Buried in an article about “A genomic entrepreneur plans to sell genetic workups for as little as $250” is perhaps an even more striking claim that “the [Human Longevity Inc, HLI] company is trying to show it can predict from genes exactly what people look like.”
While the project is not complete, and some might look at this futuristic capability as a way to make designer babies, it excites me instead as an amateur genealogist. I mean, how cool would it be to find out exactly what an ancestor or famous person from the past looked like by having just a small sample of DNA? Could the technique eventually be extended to look back by using a number of samples of descendants today? In other words, if you don’t have a DNA sample for the ancestor, could you use DNA samples from descendants in such a way as to predict closely what that ancestor must have looked like? Want to know who that man is on the right in an old family photo?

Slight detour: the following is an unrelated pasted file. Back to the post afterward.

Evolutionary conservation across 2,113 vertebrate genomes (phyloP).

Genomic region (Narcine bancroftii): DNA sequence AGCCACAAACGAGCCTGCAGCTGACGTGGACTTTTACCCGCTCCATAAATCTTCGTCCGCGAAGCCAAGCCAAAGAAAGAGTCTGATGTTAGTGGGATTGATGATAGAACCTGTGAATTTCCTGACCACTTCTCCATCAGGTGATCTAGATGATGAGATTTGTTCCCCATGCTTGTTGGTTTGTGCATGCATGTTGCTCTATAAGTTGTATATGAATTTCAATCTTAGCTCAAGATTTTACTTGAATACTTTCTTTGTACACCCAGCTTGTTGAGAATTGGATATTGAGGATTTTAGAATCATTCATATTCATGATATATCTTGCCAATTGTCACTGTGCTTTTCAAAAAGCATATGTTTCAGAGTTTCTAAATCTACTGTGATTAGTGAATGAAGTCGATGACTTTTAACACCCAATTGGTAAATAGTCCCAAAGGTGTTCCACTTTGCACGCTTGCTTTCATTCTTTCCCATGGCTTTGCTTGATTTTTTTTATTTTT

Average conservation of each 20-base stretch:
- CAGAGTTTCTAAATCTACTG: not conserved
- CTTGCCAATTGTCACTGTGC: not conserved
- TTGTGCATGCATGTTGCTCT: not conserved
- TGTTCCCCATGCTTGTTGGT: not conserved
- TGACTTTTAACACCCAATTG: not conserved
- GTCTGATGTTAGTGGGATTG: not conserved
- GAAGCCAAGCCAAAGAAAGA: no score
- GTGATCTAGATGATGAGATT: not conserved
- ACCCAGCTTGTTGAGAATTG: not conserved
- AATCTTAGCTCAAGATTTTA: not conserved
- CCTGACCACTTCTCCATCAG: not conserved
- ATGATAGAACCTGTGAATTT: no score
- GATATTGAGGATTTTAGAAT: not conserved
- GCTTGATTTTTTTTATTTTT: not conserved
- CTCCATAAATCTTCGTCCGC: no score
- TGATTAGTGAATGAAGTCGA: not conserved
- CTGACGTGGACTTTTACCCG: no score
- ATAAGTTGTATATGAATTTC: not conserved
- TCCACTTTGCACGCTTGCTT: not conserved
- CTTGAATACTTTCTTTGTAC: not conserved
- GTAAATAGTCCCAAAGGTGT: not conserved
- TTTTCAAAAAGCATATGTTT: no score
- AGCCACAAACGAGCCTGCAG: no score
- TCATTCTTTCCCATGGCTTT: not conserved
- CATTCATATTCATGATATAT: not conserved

Yes, I’m ignoring the obvious usage of this technology for forensics, mostly because it could be kind of spooky in this regard to know what someone looks like just from a DNA sample. Talk about profiling. This is the stuff of science fiction today, though J. Craig Venter says that HLI can already describe the color of your eyes [from your DNA] better than you can.
Will predicting looks from DNA be the next tool on one or more of the genealogy websites? Who knows when that might happen, but if you are interested in this subject as I am, you might enjoy the Ted talk below.
By the way, in the next year I plan to release a new e-book collection of my published stories related to genetics.